The immediate factors are compelling municipal reform on the lines indicated. On the one hand the necessity of carrying forward the organization of the Finance Department compels a new center in the local news system, while on the other the Comptroller's office is driven forward by the increasing demand of the news interest for more light on municipal affairs.
280 Broadway, New York
January 15, 1903
Through gaining a common center all parts of the city's news system will be brought into the public service. For a moderate fee the City News Office will furnish reports to any citizen or tax payer concerning his relations with the city government. Inquiries will be made as demand may arise. The charge for special and prolonged investigations will be in proportion to the work involved. News will be sold to the newspapers of New York City and to the press of the country and the world. All comers will be treated alike, as the principle demands a free interchange of news on all sides at equal charges for the same service.
Yearly subscriptions from individuals, firms, and corporations will be the first source of revenue of the City News Office. At present some hundreds of thousands of dollars are annually subscribed by New York's men of business for the support of municipal inquiry, through various bureaus and societies, from the viewpoint of the general interest. These payments show that the need already exists in the public mind for a main center, equipped with an adequate principle, which will develop the revenues indicated, and which, above all, will deliver the goods for which the money is paid. The City News Office will issue daily bulletins or reports concerning the operations of the city government for the benefit of subscribers, and it will make systematic the reporting of the Albany legislature. When full organization has been attained the City News Office will publish the Municipal Yearbook of New York.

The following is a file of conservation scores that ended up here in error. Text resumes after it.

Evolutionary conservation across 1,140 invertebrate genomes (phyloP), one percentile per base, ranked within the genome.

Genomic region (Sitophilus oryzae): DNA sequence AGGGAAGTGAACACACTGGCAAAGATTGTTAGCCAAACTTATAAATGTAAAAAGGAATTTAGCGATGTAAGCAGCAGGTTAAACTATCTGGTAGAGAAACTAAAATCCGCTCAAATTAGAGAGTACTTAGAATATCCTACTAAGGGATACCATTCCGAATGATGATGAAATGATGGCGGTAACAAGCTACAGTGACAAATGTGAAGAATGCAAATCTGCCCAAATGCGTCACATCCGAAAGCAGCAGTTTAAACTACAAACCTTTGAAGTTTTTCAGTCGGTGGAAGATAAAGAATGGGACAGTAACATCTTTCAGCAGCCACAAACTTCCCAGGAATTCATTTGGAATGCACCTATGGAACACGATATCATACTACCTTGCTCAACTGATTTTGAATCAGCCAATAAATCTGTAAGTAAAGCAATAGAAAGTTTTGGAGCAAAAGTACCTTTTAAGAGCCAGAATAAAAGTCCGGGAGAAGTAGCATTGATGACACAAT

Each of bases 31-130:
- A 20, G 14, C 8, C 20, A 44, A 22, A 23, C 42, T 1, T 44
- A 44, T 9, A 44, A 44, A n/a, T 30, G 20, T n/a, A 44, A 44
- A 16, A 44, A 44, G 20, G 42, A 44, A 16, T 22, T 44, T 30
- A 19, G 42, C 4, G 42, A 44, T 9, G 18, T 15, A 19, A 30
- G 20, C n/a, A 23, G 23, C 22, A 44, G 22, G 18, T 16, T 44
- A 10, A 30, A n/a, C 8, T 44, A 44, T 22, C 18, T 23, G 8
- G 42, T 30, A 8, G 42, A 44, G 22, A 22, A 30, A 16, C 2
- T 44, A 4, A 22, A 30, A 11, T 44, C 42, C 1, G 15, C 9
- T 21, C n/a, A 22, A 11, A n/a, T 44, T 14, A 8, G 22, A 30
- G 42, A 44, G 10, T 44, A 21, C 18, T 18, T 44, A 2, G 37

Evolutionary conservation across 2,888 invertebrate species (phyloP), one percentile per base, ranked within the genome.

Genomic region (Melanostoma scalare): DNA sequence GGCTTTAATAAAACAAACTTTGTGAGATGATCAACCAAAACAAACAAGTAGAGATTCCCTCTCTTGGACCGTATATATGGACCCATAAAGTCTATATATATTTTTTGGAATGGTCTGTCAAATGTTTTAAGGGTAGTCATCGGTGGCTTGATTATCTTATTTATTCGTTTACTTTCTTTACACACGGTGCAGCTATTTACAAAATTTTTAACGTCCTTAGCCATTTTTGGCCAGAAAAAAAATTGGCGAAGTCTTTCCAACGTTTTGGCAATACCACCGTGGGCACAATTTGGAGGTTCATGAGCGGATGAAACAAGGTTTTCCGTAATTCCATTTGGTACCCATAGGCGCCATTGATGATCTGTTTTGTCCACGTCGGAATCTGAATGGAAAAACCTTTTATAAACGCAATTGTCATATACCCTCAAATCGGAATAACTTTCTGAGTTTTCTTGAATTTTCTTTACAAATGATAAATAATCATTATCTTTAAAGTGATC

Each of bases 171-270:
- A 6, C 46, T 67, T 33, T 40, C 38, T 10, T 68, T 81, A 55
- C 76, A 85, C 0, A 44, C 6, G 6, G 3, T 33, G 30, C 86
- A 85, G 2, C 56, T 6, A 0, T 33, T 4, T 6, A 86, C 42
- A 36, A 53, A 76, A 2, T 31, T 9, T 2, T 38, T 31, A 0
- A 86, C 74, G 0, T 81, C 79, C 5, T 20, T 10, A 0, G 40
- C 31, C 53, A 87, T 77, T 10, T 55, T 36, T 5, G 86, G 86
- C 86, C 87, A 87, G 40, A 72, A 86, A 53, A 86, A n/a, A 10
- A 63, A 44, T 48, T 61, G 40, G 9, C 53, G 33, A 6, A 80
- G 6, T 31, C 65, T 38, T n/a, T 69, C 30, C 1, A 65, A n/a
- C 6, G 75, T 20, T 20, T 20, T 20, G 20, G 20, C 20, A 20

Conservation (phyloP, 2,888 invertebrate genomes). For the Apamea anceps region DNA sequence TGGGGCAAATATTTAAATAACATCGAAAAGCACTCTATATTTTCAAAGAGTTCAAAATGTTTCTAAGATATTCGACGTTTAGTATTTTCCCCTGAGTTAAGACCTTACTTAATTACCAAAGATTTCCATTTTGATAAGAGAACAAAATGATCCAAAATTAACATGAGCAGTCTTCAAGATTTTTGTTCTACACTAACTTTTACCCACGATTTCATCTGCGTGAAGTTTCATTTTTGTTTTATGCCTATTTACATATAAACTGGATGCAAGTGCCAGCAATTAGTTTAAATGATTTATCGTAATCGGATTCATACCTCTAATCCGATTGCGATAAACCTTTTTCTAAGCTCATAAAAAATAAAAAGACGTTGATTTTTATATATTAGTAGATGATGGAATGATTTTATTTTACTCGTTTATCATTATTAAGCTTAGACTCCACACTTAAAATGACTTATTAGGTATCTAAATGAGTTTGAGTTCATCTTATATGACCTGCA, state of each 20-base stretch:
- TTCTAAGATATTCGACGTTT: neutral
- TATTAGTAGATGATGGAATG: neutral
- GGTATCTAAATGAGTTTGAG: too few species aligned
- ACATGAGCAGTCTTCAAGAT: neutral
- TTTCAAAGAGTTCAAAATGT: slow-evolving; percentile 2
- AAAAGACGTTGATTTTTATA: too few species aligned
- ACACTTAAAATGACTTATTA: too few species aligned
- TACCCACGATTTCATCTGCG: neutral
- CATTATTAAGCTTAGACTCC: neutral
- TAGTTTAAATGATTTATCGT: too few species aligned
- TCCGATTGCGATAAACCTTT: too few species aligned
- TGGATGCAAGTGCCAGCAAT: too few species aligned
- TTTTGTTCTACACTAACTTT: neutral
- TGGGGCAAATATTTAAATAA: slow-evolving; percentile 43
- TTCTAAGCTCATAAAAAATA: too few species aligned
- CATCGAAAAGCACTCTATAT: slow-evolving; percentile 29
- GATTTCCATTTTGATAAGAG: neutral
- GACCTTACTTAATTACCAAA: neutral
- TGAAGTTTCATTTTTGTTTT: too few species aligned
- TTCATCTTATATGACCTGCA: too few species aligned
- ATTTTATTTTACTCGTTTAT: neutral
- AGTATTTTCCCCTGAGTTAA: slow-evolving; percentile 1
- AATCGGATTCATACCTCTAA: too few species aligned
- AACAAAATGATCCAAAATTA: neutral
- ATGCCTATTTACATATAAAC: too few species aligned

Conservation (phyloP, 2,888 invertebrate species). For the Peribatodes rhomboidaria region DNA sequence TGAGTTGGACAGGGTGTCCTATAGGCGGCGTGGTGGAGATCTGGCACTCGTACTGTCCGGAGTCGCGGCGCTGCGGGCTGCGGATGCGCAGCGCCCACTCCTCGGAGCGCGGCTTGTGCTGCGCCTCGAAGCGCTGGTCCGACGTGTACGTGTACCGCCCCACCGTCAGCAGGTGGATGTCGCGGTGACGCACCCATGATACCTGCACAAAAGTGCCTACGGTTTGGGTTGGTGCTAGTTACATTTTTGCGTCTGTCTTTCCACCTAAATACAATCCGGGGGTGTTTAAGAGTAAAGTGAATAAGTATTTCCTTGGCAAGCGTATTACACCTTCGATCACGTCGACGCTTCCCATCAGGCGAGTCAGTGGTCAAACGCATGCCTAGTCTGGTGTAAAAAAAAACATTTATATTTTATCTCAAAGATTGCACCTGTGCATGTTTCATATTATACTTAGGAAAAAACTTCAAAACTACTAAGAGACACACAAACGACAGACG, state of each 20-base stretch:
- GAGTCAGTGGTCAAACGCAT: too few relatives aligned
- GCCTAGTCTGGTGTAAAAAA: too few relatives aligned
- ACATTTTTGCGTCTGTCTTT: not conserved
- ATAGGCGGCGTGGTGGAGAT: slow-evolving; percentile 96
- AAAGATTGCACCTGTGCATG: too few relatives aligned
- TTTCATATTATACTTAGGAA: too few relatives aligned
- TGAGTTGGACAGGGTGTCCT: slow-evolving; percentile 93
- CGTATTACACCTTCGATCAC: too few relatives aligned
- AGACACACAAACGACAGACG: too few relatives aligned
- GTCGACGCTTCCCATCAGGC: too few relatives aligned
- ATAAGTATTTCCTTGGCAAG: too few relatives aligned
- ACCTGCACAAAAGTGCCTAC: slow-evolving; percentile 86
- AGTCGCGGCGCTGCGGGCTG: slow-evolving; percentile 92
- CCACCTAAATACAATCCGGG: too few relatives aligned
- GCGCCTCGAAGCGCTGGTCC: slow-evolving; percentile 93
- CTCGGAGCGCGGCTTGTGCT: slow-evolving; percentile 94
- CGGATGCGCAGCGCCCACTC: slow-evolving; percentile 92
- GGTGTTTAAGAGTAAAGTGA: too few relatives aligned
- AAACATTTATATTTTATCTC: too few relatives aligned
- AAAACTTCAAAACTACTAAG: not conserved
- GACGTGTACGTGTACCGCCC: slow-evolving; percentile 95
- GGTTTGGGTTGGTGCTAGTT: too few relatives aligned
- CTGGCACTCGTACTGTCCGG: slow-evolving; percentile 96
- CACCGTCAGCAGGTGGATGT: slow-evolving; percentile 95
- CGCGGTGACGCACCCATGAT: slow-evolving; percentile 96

The City News Office will be a public institution, organized under the membership corporation laws of the state of New York. It is at once an educational and a commercial institution. It will succeed commercially, through its advanced methods, in a business whose revenues from the sale of news run into the millions at New York alone, while to bring order into the reporting of the municipal affairs of the metropolis will be educational in the highest degree.